Proportionality, Defensive Alliance Formation, and Mearsheimer on Ukraine

Etikk I Praksis - Nordic Journal of Applied Ethics 2:69-82 (2023)
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In this article, I consider the permissibility of forming defensive alliances, which is a neglected topic in the contemporary literature on the ethics of war and peace. Drawing on the jus ad bellum criterion of proportionality in just war theory, I argue that if permissible defensive force requires that its expected harms must be counterbalanced by its expected goods, then, permissible defensive alliance formation seems to also require that its expected harms must be counterbalanced by its expected goods, as the latter can result in much the same consequences as the former. Moreover, due to the incommensurability of values in play when making proportionality judgments, I argue for a value pluralist understanding of the criterion. On this view, defensive alliance formation is proportionate if the expected gains in certain values (goods) intuitively justify the expected losses in others (harms) when compared to the alternative expected value trade-offs of not allying. To explore the implications of my theoretical claims I consider them in relation to John Mearsheimer’s influential account of the causes of the Russo-Ukrainian War. On this account, the West’s strategy to assimilate Ukraine and Ukraine’s pursuit of NATO membership post-annexation of Crimea were disproportionate because the expected harms were unjustified when compared to the alternative expected goods and harms of forgoing Ukrainian membership of NATO. This does not imply that Russia’s aggression is just, but it does imply that the West and Ukraine are partially responsible for the war and that they acted impermissibly in attempting to expand/join NATO.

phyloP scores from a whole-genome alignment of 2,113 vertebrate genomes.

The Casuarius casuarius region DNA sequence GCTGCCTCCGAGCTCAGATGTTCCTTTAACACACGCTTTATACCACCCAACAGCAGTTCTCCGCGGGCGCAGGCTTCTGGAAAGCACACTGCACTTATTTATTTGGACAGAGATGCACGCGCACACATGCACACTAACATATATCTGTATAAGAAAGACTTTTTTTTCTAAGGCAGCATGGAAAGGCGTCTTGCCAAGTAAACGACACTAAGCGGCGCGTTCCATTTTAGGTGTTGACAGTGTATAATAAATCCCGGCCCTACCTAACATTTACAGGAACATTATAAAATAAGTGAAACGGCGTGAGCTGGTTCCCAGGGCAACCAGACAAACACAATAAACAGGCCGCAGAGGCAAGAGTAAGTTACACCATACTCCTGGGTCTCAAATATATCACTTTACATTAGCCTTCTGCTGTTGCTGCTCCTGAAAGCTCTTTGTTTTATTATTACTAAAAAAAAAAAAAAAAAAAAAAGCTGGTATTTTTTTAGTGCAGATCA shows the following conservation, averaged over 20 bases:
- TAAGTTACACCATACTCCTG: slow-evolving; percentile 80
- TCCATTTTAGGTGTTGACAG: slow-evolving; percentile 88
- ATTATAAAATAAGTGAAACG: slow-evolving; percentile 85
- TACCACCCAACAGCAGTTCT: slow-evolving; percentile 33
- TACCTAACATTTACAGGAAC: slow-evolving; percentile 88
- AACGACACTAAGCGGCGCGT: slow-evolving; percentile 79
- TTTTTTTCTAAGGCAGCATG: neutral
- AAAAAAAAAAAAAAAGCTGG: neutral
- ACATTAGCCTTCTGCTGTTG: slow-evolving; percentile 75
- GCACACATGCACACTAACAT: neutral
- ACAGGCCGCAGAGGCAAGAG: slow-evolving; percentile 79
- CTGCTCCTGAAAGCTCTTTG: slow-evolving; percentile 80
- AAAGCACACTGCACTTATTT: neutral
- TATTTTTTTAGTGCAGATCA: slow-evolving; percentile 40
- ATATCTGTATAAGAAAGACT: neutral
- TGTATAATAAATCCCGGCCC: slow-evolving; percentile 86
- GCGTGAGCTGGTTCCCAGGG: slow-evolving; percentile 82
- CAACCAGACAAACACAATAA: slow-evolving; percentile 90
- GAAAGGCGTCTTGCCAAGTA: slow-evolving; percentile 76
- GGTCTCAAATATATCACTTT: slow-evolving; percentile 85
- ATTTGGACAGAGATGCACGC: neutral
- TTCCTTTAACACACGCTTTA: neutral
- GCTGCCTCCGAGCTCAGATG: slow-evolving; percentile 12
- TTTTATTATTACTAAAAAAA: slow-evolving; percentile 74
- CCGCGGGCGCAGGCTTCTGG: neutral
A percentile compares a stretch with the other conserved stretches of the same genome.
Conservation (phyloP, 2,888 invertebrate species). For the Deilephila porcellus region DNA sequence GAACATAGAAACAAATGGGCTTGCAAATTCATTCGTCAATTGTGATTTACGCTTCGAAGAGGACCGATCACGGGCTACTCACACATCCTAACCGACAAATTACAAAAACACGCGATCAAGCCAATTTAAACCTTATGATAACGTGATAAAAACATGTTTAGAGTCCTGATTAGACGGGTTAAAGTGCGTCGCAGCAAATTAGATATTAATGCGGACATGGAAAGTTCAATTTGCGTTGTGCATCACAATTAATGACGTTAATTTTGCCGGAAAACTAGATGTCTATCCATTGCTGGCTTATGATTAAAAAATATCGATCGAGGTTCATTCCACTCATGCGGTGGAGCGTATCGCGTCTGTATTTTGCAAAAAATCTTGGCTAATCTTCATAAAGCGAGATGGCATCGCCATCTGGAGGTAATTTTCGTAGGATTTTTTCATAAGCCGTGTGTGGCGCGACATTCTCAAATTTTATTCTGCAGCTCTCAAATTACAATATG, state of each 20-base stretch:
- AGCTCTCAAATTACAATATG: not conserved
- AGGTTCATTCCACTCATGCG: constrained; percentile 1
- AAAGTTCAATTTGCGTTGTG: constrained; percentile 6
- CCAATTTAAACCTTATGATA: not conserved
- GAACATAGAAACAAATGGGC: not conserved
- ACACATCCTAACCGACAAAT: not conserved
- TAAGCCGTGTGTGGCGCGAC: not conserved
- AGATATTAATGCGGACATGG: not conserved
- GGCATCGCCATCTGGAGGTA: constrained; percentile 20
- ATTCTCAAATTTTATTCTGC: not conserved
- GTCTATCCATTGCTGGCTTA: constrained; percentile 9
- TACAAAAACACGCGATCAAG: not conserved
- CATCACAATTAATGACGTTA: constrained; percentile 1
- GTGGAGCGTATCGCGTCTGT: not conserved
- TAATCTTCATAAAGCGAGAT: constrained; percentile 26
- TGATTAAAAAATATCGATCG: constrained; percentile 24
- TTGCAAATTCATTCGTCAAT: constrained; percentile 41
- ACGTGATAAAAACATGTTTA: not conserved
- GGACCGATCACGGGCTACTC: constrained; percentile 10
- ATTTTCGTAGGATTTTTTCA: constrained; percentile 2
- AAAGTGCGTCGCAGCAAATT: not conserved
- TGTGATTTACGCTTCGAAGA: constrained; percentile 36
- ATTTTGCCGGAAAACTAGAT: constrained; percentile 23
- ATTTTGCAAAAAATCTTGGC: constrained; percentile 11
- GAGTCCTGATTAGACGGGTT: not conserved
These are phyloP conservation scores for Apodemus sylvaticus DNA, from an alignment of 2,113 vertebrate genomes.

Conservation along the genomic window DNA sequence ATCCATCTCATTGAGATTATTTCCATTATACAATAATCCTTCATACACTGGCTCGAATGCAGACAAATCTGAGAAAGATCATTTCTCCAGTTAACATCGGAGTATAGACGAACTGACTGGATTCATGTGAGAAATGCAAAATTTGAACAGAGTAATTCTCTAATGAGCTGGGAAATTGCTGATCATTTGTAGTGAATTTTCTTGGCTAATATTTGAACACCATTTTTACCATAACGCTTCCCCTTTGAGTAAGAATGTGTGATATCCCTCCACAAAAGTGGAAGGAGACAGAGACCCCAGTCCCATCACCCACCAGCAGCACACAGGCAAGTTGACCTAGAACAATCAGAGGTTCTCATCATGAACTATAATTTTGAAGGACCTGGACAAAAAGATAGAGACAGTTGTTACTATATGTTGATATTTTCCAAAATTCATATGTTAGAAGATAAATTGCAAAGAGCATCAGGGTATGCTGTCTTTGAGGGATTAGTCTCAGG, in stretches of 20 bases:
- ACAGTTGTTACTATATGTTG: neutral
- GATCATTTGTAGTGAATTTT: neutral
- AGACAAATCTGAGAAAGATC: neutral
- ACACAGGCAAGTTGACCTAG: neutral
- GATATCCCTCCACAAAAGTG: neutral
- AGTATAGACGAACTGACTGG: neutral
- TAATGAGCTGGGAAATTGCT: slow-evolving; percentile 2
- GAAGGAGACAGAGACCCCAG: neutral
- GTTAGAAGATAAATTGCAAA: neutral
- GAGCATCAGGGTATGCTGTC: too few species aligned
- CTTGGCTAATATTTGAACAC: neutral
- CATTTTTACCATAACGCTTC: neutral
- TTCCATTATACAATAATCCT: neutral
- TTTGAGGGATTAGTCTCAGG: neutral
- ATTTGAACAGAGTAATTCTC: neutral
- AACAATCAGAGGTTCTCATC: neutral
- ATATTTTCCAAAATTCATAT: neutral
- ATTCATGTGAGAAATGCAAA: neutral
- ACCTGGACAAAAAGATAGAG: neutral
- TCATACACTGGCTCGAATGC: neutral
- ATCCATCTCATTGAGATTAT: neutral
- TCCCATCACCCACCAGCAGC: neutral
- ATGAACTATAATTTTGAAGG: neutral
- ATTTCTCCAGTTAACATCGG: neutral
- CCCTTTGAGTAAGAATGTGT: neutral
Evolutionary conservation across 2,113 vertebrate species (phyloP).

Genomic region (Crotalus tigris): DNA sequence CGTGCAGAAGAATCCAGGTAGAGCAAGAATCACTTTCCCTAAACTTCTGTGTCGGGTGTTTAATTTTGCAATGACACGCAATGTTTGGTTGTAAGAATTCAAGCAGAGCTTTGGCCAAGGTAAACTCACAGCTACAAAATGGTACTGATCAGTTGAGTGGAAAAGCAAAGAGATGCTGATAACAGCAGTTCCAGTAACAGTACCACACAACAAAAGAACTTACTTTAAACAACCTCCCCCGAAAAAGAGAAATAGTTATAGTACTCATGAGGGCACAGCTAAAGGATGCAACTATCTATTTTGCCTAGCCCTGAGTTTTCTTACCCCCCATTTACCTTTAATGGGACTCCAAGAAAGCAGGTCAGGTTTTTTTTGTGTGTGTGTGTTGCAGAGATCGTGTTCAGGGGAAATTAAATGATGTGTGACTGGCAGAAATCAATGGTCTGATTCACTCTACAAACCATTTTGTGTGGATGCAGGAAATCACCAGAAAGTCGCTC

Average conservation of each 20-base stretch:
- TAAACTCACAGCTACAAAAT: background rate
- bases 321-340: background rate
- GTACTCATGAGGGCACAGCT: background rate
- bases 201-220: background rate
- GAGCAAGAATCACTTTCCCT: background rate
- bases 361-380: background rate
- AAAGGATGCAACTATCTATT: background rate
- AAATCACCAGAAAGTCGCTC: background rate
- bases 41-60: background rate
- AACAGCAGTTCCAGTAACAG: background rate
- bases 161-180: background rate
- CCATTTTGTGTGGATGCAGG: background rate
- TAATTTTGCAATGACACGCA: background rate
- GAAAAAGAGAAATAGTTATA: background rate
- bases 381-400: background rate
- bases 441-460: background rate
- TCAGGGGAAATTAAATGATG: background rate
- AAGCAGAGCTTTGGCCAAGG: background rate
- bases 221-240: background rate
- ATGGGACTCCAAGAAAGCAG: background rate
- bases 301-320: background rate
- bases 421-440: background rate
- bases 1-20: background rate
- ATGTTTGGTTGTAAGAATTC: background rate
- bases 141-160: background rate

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Benjamin D. King
Rangsit University


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